Flaches Modell (Flat Model) Dessert Knife, 1903
This silver dessert knife, designed by Viennese architect Josef Hoffmann, is from the pattern called Flat Model, the first model produced by the Wiener Werkstätte when it opened in 1903. The original service consisted of 33 different implements, and all three of the Wiener Werkstätte’s founding members—Hoffmann, Koloman Moser, and Fritz Waerndorfer—had it made for their own use. Hoffmann’s Flat Model was the most radically modern flatware design introduced at the beginning of the 20th century and has continued to exert tremendous influence on cutlery design throughout the past century.
This particular knife is purported to be part of the first Flat Model service ever produced, was commissioned by Hertha Jaeger, a member of the Magda Mautner von Markhof family. The set descended through the estate of Magda Mautner to the present source.
One of the features that makes this set so drastically modern for its time is the stark, flat, rectangular shape, ornamented only by the four beads at the handle terminals. Hoffmann’s Flat Model flatware is a pivotal design in modern cutlery, and would be extremely desirable to add to the museum’s collection. It was the first and most radical design to reduce superfluous ornament and break down traditional boundaries between handles, blades, bowls, and tines. At the time, even the most adventurous patrons were not quite ready for this innovation: the Flat Model was only in production for four years.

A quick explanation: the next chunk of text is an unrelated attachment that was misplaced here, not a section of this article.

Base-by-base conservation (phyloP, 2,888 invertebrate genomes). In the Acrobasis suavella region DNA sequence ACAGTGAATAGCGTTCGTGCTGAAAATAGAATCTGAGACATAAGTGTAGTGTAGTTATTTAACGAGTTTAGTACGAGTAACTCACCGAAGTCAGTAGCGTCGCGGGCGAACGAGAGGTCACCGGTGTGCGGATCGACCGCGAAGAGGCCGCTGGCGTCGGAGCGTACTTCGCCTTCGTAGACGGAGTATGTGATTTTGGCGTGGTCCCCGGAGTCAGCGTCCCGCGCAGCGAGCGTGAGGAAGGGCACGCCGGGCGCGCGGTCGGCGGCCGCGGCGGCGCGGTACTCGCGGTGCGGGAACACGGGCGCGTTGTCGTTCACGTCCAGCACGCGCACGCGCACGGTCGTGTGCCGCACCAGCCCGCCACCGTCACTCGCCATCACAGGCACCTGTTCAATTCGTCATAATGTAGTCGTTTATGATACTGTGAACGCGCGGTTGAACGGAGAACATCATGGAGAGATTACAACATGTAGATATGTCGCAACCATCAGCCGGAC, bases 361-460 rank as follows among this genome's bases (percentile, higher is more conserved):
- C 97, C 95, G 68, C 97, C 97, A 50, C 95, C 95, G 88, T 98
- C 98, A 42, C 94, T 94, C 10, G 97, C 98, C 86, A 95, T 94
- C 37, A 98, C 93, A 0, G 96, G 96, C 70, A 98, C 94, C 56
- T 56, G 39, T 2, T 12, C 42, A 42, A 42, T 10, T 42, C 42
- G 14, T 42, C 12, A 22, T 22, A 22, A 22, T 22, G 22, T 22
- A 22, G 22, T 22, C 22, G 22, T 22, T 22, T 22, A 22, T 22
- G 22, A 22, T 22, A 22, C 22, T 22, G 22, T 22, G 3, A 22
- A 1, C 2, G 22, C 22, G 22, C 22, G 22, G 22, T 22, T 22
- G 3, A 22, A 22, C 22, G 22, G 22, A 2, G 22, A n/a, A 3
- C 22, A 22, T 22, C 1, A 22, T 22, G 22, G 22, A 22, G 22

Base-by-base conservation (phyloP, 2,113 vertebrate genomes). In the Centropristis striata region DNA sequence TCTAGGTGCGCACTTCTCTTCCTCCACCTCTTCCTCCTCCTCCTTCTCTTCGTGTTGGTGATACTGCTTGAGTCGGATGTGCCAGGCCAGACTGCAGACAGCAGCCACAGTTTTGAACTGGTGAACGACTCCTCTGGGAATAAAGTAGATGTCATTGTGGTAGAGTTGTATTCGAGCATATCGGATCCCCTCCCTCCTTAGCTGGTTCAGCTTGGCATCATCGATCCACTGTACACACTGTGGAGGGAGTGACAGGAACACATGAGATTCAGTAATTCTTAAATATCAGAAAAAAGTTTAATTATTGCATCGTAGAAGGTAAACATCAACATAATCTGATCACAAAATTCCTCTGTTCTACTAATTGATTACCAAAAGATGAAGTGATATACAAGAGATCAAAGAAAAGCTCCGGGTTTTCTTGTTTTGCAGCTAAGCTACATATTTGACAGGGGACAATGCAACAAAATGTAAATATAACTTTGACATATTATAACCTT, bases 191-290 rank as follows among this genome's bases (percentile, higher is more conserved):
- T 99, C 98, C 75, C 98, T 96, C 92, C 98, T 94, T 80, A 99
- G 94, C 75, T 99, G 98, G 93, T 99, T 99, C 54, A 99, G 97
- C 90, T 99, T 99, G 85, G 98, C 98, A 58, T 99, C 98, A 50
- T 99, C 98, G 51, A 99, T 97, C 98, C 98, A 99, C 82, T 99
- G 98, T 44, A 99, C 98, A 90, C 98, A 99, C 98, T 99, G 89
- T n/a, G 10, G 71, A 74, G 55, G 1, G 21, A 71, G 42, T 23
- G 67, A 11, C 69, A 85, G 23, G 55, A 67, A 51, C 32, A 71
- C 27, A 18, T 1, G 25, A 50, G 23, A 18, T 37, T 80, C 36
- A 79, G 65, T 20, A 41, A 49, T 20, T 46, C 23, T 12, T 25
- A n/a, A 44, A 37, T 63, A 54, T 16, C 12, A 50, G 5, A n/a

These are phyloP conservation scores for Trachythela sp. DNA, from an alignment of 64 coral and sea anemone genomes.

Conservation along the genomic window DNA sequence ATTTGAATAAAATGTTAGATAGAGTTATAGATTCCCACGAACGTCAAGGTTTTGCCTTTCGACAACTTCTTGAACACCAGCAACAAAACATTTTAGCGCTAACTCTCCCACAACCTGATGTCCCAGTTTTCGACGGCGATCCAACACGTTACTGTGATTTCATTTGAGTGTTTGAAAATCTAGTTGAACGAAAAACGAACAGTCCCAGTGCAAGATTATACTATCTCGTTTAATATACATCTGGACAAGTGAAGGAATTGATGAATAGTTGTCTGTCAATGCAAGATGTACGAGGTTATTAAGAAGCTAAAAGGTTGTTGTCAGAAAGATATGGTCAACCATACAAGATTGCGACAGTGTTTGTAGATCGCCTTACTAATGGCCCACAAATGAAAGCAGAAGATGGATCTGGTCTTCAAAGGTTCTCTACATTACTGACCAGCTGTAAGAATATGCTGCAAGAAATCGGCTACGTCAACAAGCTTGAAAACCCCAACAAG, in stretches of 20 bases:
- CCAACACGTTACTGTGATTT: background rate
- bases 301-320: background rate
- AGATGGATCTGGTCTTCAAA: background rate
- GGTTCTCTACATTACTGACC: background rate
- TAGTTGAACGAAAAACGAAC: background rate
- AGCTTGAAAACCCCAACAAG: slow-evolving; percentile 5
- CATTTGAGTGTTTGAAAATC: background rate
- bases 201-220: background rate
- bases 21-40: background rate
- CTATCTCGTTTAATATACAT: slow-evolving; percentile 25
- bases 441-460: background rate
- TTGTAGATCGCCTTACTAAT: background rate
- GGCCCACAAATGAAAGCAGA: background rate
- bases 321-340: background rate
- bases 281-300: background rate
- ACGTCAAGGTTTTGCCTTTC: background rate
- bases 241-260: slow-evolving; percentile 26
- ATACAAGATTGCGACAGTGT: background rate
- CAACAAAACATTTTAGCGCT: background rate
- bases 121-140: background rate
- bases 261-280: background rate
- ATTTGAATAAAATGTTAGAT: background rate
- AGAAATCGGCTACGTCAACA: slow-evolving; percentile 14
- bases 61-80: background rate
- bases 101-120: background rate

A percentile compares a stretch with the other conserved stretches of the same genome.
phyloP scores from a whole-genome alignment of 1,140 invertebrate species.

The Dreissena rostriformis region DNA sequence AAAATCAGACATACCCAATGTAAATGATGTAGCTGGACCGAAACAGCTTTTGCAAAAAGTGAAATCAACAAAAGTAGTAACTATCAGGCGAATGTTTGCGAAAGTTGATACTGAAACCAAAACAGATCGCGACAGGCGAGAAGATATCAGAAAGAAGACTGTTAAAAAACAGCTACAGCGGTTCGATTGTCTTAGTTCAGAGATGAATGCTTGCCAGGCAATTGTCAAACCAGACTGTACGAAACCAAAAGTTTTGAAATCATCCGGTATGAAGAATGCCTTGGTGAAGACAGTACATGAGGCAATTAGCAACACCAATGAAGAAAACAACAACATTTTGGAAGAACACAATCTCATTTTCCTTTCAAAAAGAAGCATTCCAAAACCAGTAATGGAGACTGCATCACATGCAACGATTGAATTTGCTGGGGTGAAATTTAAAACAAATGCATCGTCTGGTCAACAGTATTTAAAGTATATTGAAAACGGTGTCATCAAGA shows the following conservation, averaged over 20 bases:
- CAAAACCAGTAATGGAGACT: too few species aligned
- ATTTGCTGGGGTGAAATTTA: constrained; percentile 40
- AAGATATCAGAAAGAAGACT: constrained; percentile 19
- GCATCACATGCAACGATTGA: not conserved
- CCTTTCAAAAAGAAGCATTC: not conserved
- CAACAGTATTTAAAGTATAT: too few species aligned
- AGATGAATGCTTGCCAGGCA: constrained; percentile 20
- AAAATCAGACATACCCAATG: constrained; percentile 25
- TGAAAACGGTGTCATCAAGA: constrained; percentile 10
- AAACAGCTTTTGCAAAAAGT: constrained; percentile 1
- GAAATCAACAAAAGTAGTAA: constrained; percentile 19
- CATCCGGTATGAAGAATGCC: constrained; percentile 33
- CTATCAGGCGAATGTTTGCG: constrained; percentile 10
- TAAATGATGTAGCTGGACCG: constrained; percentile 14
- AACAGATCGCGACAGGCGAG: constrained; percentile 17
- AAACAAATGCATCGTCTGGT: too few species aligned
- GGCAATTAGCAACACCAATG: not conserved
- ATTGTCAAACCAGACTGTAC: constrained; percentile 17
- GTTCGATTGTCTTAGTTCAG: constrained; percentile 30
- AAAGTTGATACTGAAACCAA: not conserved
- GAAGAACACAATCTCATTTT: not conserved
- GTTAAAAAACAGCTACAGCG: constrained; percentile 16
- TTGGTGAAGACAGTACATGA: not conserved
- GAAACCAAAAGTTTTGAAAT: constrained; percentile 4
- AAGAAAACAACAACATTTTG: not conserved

The Flat Model and the Round Model were introduced to the public at the influential exhibition, Der gedeckte Tisch (The Dining Table), held in the Wiener Werkstätte showrooms in 1906. The Flat Model was criticized as “geometry, not art” and the service was called “uncomfortable” and "suggestive of anatomical instruments.” It is difficult to find other contemporary cutlery designs with which to compare it—the Newbery set by Charles Rennie Mackintosh in 1902, with its thin tapering handles, comes close. It would be several decades before European flatware designers dared to introduce patterns with such dramatically reductive forms, such as the 1936 Gio Ponti stainless steel pattern for Krupp and the 1957 AJ pattern by Arne Jacobsen for Georg Jensen. None, however, have had the impact that Hoffmann’s did at the beginning of the century.
 Waltraud Neuwirth and Josef Franz Maria Hoffmann, Josef Hoffmann: Bestecke für die Wiener Werkstätte (Vienna: Selbstverlag W. Neuwirth, 1982), 29–31.
It is credited
Museum purchase from Friends of Applied Arts and Industrial Design, General Acquisitions Endowment, and Morrill Acquisitions Funds.
Its dimensions are
L x W x D: 18.5 x 1.7 x 0.5 cm (7 5/16 x 11/16 x 3/16 in.)
It has the following markings
Stamped on handle, below blade: "WW" (for Wiener Werkstaette) and Austrian silver standard mark: Greyhound head
Cite this object as
Flaches Modell (Flat Model) Dessert Knife, 1903; Produced by Wiener Werkstätte (Austria); Austria; silver; L x W x D: 18.5 x 1.7 x 0.5 cm (7 5/16 x 11/16 x 3/16 in.); Museum purchase from Friends of Applied Arts and Industrial Design, General Acquisitions Endowment, and Morrill Acquisitions Funds; 2002-3-2
This object was previously on display as a part of the exhibition Feeding Desire: Design and the Tools of the Table, 1500-2005.